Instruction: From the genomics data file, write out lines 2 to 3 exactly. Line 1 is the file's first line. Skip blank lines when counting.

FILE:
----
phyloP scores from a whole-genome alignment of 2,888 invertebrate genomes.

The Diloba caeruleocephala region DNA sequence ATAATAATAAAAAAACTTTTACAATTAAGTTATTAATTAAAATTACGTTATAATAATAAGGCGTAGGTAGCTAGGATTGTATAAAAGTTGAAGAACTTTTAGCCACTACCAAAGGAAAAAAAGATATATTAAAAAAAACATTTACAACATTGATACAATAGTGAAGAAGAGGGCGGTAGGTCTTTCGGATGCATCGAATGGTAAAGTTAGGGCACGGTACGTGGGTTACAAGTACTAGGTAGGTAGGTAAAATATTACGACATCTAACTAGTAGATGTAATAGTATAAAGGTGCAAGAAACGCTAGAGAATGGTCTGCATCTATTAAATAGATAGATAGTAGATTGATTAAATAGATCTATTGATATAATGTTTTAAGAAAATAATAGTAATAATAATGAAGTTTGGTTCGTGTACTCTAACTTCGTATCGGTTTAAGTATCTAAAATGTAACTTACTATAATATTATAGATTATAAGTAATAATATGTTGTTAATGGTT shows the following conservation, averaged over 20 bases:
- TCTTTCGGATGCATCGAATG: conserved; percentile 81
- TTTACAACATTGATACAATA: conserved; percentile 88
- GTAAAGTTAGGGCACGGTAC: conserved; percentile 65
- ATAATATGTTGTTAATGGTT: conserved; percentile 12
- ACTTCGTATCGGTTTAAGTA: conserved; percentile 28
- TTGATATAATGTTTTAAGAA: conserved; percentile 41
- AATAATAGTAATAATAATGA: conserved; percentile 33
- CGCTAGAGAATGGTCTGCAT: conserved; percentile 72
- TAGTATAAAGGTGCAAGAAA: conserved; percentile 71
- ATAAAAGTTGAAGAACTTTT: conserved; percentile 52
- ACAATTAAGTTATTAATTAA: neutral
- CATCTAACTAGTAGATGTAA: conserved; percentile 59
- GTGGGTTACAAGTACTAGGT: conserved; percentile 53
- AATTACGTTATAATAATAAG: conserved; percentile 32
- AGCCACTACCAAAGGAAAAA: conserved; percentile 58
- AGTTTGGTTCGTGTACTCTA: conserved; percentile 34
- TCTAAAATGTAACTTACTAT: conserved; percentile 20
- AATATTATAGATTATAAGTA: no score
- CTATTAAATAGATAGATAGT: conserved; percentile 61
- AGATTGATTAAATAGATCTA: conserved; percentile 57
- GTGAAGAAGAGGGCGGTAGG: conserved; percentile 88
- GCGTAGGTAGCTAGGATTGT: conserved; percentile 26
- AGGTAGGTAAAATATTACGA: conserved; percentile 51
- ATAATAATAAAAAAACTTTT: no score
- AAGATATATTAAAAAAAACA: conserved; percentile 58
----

The Diloba caeruleocephala region DNA sequence ATAATAATAAAAAAACTTTTACAATTAAGTTATTAATTAAAATTACGTTATAATAATAAGGCGTAGGTAGCTAGGATTGTATAAAAGTTGAAGAACTTTTAGCCACTACCAAAGGAAAAAAAGATATATTAAAAAAAACATTTACAACATTGATACAATAGTGAAGAAGAGGGCGGTAGGTCTTTCGGATGCATCGAATGGTAAAGTTAGGGCACGGTACGTGGGTTACAAGTACTAGGTAGGTAGGTAAAATATTACGACATCTAACTAGTAGATGTAATAGTATAAAGGTGCAAGAAACGCTAGAGAATGGTCTGCATCTATTAAATAGATAGATAGTAGATTGATTAAATAGATCTATTGATATAATGTTTTAAGAAAATAATAGTAATAATAATGAAGTTTGGTTCGTGTACTCTAACTTCGTATCGGTTTAAGTATCTAAAATGTAACTTACTATAATATTATAGATTATAAGTAATAATATGTTGTTAATGGTT shows the following conservation, averaged over 20 bases:
- TCTTTCGGATGCATCGAATG: conserved; percentile 81